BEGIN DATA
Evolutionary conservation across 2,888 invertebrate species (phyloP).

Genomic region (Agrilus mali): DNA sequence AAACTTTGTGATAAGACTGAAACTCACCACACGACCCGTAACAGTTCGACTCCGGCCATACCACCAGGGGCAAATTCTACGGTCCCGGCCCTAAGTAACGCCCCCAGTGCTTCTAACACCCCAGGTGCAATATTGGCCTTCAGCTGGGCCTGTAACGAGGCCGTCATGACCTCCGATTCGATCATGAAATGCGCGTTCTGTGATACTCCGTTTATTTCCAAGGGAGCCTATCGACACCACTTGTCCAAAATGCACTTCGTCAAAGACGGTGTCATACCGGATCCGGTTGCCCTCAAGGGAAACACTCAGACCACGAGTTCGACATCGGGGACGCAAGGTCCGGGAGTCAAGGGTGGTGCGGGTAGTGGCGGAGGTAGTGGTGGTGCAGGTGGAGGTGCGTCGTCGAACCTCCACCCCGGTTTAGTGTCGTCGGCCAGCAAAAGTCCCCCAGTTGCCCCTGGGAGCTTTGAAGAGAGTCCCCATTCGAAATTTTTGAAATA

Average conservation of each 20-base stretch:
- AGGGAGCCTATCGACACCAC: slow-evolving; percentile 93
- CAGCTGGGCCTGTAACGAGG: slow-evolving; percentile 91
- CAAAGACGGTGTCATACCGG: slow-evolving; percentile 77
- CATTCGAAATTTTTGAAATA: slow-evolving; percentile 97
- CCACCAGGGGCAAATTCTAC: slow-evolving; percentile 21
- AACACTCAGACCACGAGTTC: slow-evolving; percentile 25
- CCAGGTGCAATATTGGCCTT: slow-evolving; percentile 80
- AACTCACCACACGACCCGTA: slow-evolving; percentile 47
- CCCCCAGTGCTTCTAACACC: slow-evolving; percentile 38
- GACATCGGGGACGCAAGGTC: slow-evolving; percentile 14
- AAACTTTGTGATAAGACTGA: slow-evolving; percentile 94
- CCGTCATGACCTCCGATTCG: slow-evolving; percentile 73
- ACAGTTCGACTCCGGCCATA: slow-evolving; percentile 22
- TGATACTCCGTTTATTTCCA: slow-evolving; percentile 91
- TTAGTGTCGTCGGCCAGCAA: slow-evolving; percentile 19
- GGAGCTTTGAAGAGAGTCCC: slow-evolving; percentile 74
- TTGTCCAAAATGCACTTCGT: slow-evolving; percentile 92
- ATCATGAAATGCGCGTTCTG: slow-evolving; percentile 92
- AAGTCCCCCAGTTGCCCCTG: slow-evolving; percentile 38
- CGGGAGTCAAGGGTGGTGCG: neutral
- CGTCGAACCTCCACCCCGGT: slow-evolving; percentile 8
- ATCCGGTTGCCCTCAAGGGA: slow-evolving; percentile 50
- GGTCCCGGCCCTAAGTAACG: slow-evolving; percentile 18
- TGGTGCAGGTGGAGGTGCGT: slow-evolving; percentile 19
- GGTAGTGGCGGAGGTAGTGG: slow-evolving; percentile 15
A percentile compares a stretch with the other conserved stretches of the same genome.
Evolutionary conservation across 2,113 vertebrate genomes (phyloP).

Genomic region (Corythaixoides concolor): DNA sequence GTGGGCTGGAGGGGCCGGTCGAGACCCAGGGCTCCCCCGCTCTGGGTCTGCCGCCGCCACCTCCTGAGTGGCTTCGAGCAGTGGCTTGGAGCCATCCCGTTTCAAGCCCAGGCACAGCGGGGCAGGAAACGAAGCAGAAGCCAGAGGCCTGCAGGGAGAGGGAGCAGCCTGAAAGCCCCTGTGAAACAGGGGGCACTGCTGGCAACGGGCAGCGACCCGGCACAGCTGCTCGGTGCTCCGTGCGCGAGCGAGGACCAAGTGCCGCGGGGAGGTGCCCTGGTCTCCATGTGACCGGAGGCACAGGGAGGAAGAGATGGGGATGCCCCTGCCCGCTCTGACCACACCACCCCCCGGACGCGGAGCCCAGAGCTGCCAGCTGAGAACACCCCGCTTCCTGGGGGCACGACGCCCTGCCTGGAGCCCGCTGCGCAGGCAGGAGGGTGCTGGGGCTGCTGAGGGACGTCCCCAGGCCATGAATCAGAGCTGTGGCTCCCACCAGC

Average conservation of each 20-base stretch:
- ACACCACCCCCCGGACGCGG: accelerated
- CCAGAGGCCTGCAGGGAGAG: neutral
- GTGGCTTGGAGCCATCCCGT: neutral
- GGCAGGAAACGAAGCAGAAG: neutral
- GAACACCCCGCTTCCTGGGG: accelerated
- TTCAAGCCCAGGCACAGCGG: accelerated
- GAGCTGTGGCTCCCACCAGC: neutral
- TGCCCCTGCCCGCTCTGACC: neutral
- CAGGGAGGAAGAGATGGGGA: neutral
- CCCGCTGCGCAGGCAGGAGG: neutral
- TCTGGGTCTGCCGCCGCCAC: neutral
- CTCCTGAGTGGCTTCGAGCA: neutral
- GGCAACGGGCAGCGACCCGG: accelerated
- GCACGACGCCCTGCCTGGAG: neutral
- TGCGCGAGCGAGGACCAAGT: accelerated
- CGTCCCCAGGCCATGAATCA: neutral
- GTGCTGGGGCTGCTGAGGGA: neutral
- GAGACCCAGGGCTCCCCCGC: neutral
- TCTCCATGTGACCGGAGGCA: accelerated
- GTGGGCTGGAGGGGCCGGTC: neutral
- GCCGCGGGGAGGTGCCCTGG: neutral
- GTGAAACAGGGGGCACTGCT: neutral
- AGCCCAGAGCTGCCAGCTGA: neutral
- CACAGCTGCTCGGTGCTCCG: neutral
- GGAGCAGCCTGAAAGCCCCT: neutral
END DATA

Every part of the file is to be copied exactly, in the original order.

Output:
Evolutionary conservation across 2,888 invertebrate species (phyloP).

Genomic region (Agrilus mali): DNA sequence AAACTTTGTGATAAGACTGAAACTCACCACACGACCCGTAACAGTTCGACTCCGGCCATACCACCAGGGGCAAATTCTACGGTCCCGGCCCTAAGTAACGCCCCCAGTGCTTCTAACACCCCAGGTGCAATATTGGCCTTCAGCTGGGCCTGTAACGAGGCCGTCATGACCTCCGATTCGATCATGAAATGCGCGTTCTGTGATACTCCGTTTATTTCCAAGGGAGCCTATCGACACCACTTGTCCAAAATGCACTTCGTCAAAGACGGTGTCATACCGGATCCGGTTGCCCTCAAGGGAAACACTCAGACCACGAGTTCGACATCGGGGACGCAAGGTCCGGGAGTCAAGGGTGGTGCGGGTAGTGGCGGAGGTAGTGGTGGTGCAGGTGGAGGTGCGTCGTCGAACCTCCACCCCGGTTTAGTGTCGTCGGCCAGCAAAAGTCCCCCAGTTGCCCCTGGGAGCTTTGAAGAGAGTCCCCATTCGAAATTTTTGAAATA

Average conservation of each 20-base stretch:
- AGGGAGCCTATCGACACCAC: slow-evolving; percentile 93
- CAGCTGGGCCTGTAACGAGG: slow-evolving; percentile 91
- CAAAGACGGTGTCATACCGG: slow-evolving; percentile 77
- CATTCGAAATTTTTGAAATA: slow-evolving; percentile 97
- CCACCAGGGGCAAATTCTAC: slow-evolving; percentile 21
- AACACTCAGACCACGAGTTC: slow-evolving; percentile 25
- CCAGGTGCAATATTGGCCTT: slow-evolving; percentile 80
- AACTCACCACACGACCCGTA: slow-evolving; percentile 47
- CCCCCAGTGCTTCTAACACC: slow-evolving; percentile 38
- GACATCGGGGACGCAAGGTC: slow-evolving; percentile 14
- AAACTTTGTGATAAGACTGA: slow-evolving; percentile 94
- CCGTCATGACCTCCGATTCG: slow-evolving; percentile 73
- ACAGTTCGACTCCGGCCATA: slow-evolving; percentile 22
- TGATACTCCGTTTATTTCCA: slow-evolving; percentile 91
- TTAGTGTCGTCGGCCAGCAA: slow-evolving; percentile 19
- GGAGCTTTGAAGAGAGTCCC: slow-evolving; percentile 74
- TTGTCCAAAATGCACTTCGT: slow-evolving; percentile 92
- ATCATGAAATGCGCGTTCTG: slow-evolving; percentile 92
- AAGTCCCCCAGTTGCCCCTG: slow-evolving; percentile 38
- CGGGAGTCAAGGGTGGTGCG: neutral
- CGTCGAACCTCCACCCCGGT: slow-evolving; percentile 8
- ATCCGGTTGCCCTCAAGGGA: slow-evolving; percentile 50
- GGTCCCGGCCCTAAGTAACG: slow-evolving; percentile 18
- TGGTGCAGGTGGAGGTGCGT: slow-evolving; percentile 19
- GGTAGTGGCGGAGGTAGTGG: slow-evolving; percentile 15
A percentile compares a stretch with the other conserved stretches of the same genome.
Evolutionary conservation across 2,113 vertebrate genomes (phyloP).

Genomic region (Corythaixoides concolor): DNA sequence GTGGGCTGGAGGGGCCGGTCGAGACCCAGGGCTCCCCCGCTCTGGGTCTGCCGCCGCCACCTCCTGAGTGGCTTCGAGCAGTGGCTTGGAGCCATCCCGTTTCAAGCCCAGGCACAGCGGGGCAGGAAACGAAGCAGAAGCCAGAGGCCTGCAGGGAGAGGGAGCAGCCTGAAAGCCCCTGTGAAACAGGGGGCACTGCTGGCAACGGGCAGCGACCCGGCACAGCTGCTCGGTGCTCCGTGCGCGAGCGAGGACCAAGTGCCGCGGGGAGGTGCCCTGGTCTCCATGTGACCGGAGGCACAGGGAGGAAGAGATGGGGATGCCCCTGCCCGCTCTGACCACACCACCCCCCGGACGCGGAGCCCAGAGCTGCCAGCTGAGAACACCCCGCTTCCTGGGGGCACGACGCCCTGCCTGGAGCCCGCTGCGCAGGCAGGAGGGTGCTGGGGCTGCTGAGGGACGTCCCCAGGCCATGAATCAGAGCTGTGGCTCCCACCAGC

Average conservation of each 20-base stretch:
- ACACCACCCCCCGGACGCGG: accelerated
- CCAGAGGCCTGCAGGGAGAG: neutral
- GTGGCTTGGAGCCATCCCGT: neutral
- GGCAGGAAACGAAGCAGAAG: neutral
- GAACACCCCGCTTCCTGGGG: accelerated
- TTCAAGCCCAGGCACAGCGG: accelerated
- GAGCTGTGGCTCCCACCAGC: neutral
- TGCCCCTGCCCGCTCTGACC: neutral
- CAGGGAGGAAGAGATGGGGA: neutral
- CCCGCTGCGCAGGCAGGAGG: neutral
- TCTGGGTCTGCCGCCGCCAC: neutral
- CTCCTGAGTGGCTTCGAGCA: neutral
- GGCAACGGGCAGCGACCCGG: accelerated
- GCACGACGCCCTGCCTGGAG: neutral
- TGCGCGAGCGAGGACCAAGT: accelerated
- CGTCCCCAGGCCATGAATCA: neutral
- GTGCTGGGGCTGCTGAGGGA: neutral
- GAGACCCAGGGCTCCCCCGC: neutral
- TCTCCATGTGACCGGAGGCA: accelerated
- GTGGGCTGGAGGGGCCGGTC: neutral
- GCCGCGGGGAGGTGCCCTGG: neutral
- GTGAAACAGGGGGCACTGCT: neutral
- AGCCCAGAGCTGCCAGCTGA: neutral
- CACAGCTGCTCGGTGCTCCG: neutral
- GGAGCAGCCTGAAAGCCCCT: neutral